The terror attacks in Jerusalem sharpen the anomaly of East Jerusalem in relation to cities in the West Bank. Eran Tzidkiyahu, a researcher into East Jerusalem and a fellow of Molad – the Center for the Renewal of Israeli Democracy, has analyzed Jerusalemites’ involvement in terror attacks over the past 15 years. His analysis found an inverse relationship between terror activity in Jerusalem and that in the West Bank. For example, from 2000 to 2005 – the peak years of the second intifada – relatively few terrorists came from Jerusalem, which still suffered a cruel wave of terror attacks that killed more than 200 people. But during that dark period, only three of the 30 suicide attacks in Jerusalem were committed by people who lived there. The inhabitants of Jerusalem chose not to join the wave of violence at that time.

According to Shin Bet statistics, the number of Jerusalemites dealing in terrorism began to rise in 2008, as the West Bank became relatively calm. That wave of violence, which lasted for about two years, faded gradually in 2011 and resumed last year, with even greater force in the summer.

The Palestinians explain this phenomenon by citing three factors that affect Jerusalem, distancing it from the relative calm in the West Bank: the construction of the separation barrier, which severely affected social and economic life in Jerusalem; the increase in visits by Jews to the Temple Mount; and increasing Jewish settlement in the midst of Palestinian neighborhoods in the city’s eastern section. To this, Tzidkiyahu and others add the collapse of the Palestinian leadership in East Jerusalem.

“The Palestinian Authority is a moderating element in the West Bank. But in Jerusalem, the PA is not only forbidden to act, but the local leadership has also been crushed,” says Tzidkiyahu, referring to Israel’s deliberate acts of closing institutions and dispersing events in Jerusalem that are linked with the Palestinian Authority.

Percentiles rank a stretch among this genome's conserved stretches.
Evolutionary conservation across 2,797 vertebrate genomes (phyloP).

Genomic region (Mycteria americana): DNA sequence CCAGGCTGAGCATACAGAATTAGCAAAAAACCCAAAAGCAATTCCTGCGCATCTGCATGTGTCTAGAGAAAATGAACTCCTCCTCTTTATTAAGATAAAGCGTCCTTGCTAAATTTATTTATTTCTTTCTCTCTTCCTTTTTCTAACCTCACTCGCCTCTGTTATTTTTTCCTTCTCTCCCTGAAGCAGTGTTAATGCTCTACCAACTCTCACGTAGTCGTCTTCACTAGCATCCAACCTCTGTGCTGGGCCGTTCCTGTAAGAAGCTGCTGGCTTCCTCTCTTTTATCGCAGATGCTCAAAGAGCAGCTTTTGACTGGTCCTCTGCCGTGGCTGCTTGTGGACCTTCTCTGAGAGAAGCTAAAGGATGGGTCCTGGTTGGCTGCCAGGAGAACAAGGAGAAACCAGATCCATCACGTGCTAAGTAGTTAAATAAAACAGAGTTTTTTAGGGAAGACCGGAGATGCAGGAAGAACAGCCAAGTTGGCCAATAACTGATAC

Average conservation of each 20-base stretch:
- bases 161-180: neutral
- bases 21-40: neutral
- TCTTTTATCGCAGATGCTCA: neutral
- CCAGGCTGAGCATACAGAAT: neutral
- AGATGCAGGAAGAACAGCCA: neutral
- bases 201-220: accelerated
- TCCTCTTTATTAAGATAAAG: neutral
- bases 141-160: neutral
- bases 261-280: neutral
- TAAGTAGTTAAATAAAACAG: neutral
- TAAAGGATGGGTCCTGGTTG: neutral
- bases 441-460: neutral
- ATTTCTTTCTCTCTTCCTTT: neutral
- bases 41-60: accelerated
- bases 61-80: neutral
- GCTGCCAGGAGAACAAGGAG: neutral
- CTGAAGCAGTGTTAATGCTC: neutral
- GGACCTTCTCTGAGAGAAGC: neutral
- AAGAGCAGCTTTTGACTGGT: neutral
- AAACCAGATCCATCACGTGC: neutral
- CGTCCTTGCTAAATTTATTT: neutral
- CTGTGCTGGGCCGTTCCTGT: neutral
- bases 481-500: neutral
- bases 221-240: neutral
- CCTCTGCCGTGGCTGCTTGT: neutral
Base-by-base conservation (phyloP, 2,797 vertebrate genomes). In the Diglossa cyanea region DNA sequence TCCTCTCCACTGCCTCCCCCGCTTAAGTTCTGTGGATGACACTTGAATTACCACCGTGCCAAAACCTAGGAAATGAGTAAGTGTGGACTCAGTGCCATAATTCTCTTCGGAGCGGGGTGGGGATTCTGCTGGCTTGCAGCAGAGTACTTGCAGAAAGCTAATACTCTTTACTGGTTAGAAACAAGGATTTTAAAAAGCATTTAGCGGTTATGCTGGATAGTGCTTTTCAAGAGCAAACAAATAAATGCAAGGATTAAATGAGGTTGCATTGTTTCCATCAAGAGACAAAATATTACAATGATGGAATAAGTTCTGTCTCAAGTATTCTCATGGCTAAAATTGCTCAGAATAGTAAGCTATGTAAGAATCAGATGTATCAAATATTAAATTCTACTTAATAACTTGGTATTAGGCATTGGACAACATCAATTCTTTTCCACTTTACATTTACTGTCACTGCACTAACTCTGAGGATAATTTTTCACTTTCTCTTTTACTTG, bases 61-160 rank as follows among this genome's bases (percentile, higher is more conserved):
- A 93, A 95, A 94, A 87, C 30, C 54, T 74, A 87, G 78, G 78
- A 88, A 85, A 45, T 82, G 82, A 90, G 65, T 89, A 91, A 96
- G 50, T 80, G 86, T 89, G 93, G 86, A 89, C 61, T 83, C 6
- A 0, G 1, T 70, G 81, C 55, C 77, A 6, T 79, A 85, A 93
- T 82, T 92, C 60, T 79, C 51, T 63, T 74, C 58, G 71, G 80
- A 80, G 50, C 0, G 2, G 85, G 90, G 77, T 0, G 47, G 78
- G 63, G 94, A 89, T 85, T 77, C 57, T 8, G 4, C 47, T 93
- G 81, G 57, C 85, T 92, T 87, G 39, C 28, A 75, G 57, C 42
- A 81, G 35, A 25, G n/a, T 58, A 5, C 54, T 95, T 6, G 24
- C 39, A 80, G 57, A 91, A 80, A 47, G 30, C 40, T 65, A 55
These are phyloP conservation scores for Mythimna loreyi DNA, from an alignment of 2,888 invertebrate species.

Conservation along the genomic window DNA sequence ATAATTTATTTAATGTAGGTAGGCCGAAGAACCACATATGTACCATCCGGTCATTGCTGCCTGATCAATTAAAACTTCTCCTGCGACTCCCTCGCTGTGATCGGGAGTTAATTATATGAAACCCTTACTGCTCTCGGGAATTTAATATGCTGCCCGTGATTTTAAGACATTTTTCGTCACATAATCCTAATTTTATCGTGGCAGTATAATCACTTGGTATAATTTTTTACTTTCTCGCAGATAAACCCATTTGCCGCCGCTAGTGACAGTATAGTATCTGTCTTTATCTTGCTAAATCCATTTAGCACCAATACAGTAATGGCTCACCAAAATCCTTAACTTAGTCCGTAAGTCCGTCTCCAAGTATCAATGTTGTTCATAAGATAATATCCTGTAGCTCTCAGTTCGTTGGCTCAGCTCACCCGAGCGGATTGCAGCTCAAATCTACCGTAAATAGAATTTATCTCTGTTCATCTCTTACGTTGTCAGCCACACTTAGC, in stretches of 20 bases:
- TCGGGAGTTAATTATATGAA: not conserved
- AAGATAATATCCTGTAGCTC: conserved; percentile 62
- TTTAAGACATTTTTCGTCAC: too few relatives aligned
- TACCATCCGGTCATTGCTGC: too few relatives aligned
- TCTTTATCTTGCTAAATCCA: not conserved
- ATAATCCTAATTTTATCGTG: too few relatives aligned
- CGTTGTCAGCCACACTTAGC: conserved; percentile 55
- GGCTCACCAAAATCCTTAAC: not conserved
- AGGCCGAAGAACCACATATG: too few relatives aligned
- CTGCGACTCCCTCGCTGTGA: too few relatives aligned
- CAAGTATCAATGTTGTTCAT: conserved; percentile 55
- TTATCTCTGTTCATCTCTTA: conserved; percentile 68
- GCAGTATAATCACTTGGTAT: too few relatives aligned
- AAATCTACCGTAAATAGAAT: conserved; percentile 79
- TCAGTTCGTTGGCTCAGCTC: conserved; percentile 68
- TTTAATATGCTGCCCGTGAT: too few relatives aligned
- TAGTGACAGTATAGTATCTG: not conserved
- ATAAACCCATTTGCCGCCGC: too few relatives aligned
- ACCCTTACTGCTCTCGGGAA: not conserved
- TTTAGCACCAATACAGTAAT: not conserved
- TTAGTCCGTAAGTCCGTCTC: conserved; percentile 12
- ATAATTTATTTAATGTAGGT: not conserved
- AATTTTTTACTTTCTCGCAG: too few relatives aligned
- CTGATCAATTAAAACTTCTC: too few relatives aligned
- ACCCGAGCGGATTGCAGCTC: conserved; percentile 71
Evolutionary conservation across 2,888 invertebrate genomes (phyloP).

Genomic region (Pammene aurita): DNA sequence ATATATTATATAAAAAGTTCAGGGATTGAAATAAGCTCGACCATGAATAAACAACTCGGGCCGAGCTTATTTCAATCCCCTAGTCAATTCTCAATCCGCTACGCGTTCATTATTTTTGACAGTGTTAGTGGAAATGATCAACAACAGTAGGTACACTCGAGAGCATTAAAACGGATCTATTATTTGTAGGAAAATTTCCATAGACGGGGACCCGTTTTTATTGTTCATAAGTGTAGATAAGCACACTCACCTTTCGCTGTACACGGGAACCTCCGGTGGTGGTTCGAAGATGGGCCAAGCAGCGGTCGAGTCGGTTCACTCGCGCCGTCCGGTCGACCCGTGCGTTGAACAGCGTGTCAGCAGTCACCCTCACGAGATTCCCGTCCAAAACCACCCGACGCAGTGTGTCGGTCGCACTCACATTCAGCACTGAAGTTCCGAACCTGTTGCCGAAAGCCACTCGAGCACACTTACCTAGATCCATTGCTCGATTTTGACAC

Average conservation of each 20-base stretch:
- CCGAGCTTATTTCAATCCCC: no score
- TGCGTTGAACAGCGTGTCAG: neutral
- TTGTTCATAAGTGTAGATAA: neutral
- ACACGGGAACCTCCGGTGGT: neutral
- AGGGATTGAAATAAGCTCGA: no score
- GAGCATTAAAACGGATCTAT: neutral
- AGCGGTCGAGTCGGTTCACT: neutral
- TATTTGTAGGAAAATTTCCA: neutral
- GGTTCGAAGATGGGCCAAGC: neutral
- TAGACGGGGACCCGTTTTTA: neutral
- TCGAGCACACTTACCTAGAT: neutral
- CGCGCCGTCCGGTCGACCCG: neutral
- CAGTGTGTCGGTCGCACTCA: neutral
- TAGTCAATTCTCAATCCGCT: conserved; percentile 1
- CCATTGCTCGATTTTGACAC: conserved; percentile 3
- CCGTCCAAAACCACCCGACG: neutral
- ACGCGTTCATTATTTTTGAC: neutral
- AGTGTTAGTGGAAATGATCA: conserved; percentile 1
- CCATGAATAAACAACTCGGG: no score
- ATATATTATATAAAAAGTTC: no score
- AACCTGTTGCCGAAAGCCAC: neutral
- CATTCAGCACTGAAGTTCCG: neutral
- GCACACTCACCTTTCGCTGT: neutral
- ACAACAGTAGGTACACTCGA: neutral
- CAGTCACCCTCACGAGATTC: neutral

Whatever the explanation, the phenomenon that began in 2008 has returned this year. This time, too, the West Bank cities are relatively quiet, while Jerusalem is demonstrating independence regarding a popular uprising and terrorism.

Two simultaneous seemingly contradicting processes

But the anomaly of Jerusalem also takes the form of additional and interesting tensions within Palestinian society there. Anyone studying Palestinian society in East Jerusalem in recent years has noticed two seemingly contradictory processes happening: integration into Israeli society on the one hand; and a distancing from Israeli society and rising Palestinian nationalism on the other. Hijazi – who shot Glick and belonged (at least in the past) to Islamic Jihad – was a released security prisoner but worked at a restaurant in the Menachem Begin Heritage Center; he seems the perfect embodiment of this contradiction.

Several indices show integration into Jewish society in recent years. More Palestinians are choosing to take the Israeli high-school matriculation (bagrut) examinations over their Palestinian counterparts, applying for citizenship, studying Hebrew and cooperating with the municipality and Israeli authorities.

The light rail has also contributed to the mixing of the population, and many young Palestinians work and spend their free time in downtown Jerusalem and the malls of its western section. Not even events of recent months, alongside violent attacks on Arabs in the downtown area, have slowed this process. But alongside these processes, violence in the eastern part has increased and there is absolutely no doubt that religious and nationalist fanaticism have intensified among inhabitants there.

This contradiction is hard to resolve. “As long as it is a matter of survival and day-to-day life, it passes,” says Tzidkiyahu. “But that says nothing about how successful the integration or ‘Israelization’ is. It only shows that life is stronger than everything.”

In an effort to lower the flames Thursday, police chief Yohanan Danino said, “We are very far from an intifada, and we will not reach one.” But the anomaly of Jerusalem and the contradictory processes going on there make it hard to predict where things are headed.